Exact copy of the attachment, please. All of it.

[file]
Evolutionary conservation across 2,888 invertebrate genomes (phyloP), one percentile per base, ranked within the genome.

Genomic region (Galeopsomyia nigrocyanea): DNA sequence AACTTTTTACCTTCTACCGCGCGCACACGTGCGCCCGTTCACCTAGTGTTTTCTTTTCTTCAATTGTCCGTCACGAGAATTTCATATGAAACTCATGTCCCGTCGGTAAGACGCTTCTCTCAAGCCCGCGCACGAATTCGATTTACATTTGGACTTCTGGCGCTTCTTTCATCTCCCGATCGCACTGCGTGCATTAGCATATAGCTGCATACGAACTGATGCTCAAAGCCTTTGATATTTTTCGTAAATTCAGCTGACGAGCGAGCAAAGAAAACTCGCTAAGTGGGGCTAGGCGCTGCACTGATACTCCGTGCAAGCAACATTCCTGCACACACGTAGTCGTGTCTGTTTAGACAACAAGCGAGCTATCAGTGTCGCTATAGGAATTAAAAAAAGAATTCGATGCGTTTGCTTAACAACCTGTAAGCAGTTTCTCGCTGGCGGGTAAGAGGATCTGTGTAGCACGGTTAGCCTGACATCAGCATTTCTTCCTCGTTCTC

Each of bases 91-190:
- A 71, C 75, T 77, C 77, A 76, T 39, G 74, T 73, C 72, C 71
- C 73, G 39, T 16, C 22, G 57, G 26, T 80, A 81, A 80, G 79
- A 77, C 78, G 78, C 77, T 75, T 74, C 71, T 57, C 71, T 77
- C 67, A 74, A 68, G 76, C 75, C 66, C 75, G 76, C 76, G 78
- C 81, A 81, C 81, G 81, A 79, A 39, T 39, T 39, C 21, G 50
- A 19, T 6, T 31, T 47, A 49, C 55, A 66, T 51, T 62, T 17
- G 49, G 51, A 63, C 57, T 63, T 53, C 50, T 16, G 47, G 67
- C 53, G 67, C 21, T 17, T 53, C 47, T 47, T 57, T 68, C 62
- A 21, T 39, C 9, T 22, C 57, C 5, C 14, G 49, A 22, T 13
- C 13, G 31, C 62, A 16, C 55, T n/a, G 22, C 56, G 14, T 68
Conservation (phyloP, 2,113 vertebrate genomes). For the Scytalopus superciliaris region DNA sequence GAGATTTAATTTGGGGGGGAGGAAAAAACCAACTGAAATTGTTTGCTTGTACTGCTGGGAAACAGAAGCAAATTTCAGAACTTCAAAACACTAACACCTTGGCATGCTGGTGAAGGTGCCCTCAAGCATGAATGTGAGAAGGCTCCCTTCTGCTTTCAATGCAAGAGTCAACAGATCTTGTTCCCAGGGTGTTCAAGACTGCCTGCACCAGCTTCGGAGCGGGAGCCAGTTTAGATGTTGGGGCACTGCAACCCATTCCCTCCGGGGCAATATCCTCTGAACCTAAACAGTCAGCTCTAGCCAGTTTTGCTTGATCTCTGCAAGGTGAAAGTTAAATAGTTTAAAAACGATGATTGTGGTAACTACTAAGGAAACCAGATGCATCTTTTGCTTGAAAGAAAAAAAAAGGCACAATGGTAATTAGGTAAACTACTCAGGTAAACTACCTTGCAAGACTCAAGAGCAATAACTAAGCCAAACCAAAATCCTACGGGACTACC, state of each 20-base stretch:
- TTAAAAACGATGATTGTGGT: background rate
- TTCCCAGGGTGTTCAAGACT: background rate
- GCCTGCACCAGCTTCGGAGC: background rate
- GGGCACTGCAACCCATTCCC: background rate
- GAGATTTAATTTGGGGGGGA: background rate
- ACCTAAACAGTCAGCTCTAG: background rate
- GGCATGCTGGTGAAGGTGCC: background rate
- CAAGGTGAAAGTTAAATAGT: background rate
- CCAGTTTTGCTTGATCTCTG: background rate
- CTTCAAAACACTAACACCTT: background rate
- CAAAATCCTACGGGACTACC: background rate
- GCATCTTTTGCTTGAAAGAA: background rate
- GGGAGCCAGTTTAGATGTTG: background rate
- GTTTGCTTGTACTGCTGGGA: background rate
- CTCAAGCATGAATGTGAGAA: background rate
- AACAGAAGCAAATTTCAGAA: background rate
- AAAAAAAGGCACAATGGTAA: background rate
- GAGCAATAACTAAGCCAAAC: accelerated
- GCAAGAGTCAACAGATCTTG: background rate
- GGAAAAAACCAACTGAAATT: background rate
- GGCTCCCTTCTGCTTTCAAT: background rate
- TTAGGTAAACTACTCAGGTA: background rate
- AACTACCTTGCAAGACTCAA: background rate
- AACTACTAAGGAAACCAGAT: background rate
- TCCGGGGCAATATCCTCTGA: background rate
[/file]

Evolutionary conservation across 2,888 invertebrate genomes (phyloP), one percentile per base, ranked within the genome.

Genomic region (Galeopsomyia nigrocyanea): DNA sequence AACTTTTTACCTTCTACCGCGCGCACACGTGCGCCCGTTCACCTAGTGTTTTCTTTTCTTCAATTGTCCGTCACGAGAATTTCATATGAAACTCATGTCCCGTCGGTAAGACGCTTCTCTCAAGCCCGCGCACGAATTCGATTTACATTTGGACTTCTGGCGCTTCTTTCATCTCCCGATCGCACTGCGTGCATTAGCATATAGCTGCATACGAACTGATGCTCAAAGCCTTTGATATTTTTCGTAAATTCAGCTGACGAGCGAGCAAAGAAAACTCGCTAAGTGGGGCTAGGCGCTGCACTGATACTCCGTGCAAGCAACATTCCTGCACACACGTAGTCGTGTCTGTTTAGACAACAAGCGAGCTATCAGTGTCGCTATAGGAATTAAAAAAAGAATTCGATGCGTTTGCTTAACAACCTGTAAGCAGTTTCTCGCTGGCGGGTAAGAGGATCTGTGTAGCACGGTTAGCCTGACATCAGCATTTCTTCCTCGTTCTC

Each of bases 91-190:
- A 71, C 75, T 77, C 77, A 76, T 39, G 74, T 73, C 72, C 71
- C 73, G 39, T 16, C 22, G 57, G 26, T 80, A 81, A 80, G 79
- A 77, C 78, G 78, C 77, T 75, T 74, C 71, T 57, C 71, T 77
- C 67, A 74, A 68, G 76, C 75, C 66, C 75, G 76, C 76, G 78
- C 81, A 81, C 81, G 81, A 79, A 39, T 39, T 39, C 21, G 50
- A 19, T 6, T 31, T 47, A 49, C 55, A 66, T 51, T 62, T 17
- G 49, G 51, A 63, C 57, T 63, T 53, C 50, T 16, G 47, G 67
- C 53, G 67, C 21, T 17, T 53, C 47, T 47, T 57, T 68, C 62
- A 21, T 39, C 9, T 22, C 57, C 5, C 14, G 49, A 22, T 13
- C 13, G 31, C 62, A 16, C 55, T n/a, G 22, C 56, G 14, T 68
Conservation (phyloP, 2,113 vertebrate genomes). For the Scytalopus superciliaris region DNA sequence GAGATTTAATTTGGGGGGGAGGAAAAAACCAACTGAAATTGTTTGCTTGTACTGCTGGGAAACAGAAGCAAATTTCAGAACTTCAAAACACTAACACCTTGGCATGCTGGTGAAGGTGCCCTCAAGCATGAATGTGAGAAGGCTCCCTTCTGCTTTCAATGCAAGAGTCAACAGATCTTGTTCCCAGGGTGTTCAAGACTGCCTGCACCAGCTTCGGAGCGGGAGCCAGTTTAGATGTTGGGGCACTGCAACCCATTCCCTCCGGGGCAATATCCTCTGAACCTAAACAGTCAGCTCTAGCCAGTTTTGCTTGATCTCTGCAAGGTGAAAGTTAAATAGTTTAAAAACGATGATTGTGGTAACTACTAAGGAAACCAGATGCATCTTTTGCTTGAAAGAAAAAAAAAGGCACAATGGTAATTAGGTAAACTACTCAGGTAAACTACCTTGCAAGACTCAAGAGCAATAACTAAGCCAAACCAAAATCCTACGGGACTACC, state of each 20-base stretch:
- TTAAAAACGATGATTGTGGT: background rate
- TTCCCAGGGTGTTCAAGACT: background rate
- GCCTGCACCAGCTTCGGAGC: background rate
- GGGCACTGCAACCCATTCCC: background rate
- GAGATTTAATTTGGGGGGGA: background rate
- ACCTAAACAGTCAGCTCTAG: background rate
- GGCATGCTGGTGAAGGTGCC: background rate
- CAAGGTGAAAGTTAAATAGT: background rate
- CCAGTTTTGCTTGATCTCTG: background rate
- CTTCAAAACACTAACACCTT: background rate
- CAAAATCCTACGGGACTACC: background rate
- GCATCTTTTGCTTGAAAGAA: background rate
- GGGAGCCAGTTTAGATGTTG: background rate
- GTTTGCTTGTACTGCTGGGA: background rate
- CTCAAGCATGAATGTGAGAA: background rate
- AACAGAAGCAAATTTCAGAA: background rate
- AAAAAAAGGCACAATGGTAA: background rate
- GAGCAATAACTAAGCCAAAC: accelerated
- GCAAGAGTCAACAGATCTTG: background rate
- GGAAAAAACCAACTGAAATT: background rate
- GGCTCCCTTCTGCTTTCAAT: background rate
- TTAGGTAAACTACTCAGGTA: background rate
- AACTACCTTGCAAGACTCAA: background rate
- AACTACTAAGGAAACCAGAT: background rate
- TCCGGGGCAATATCCTCTGA: background rate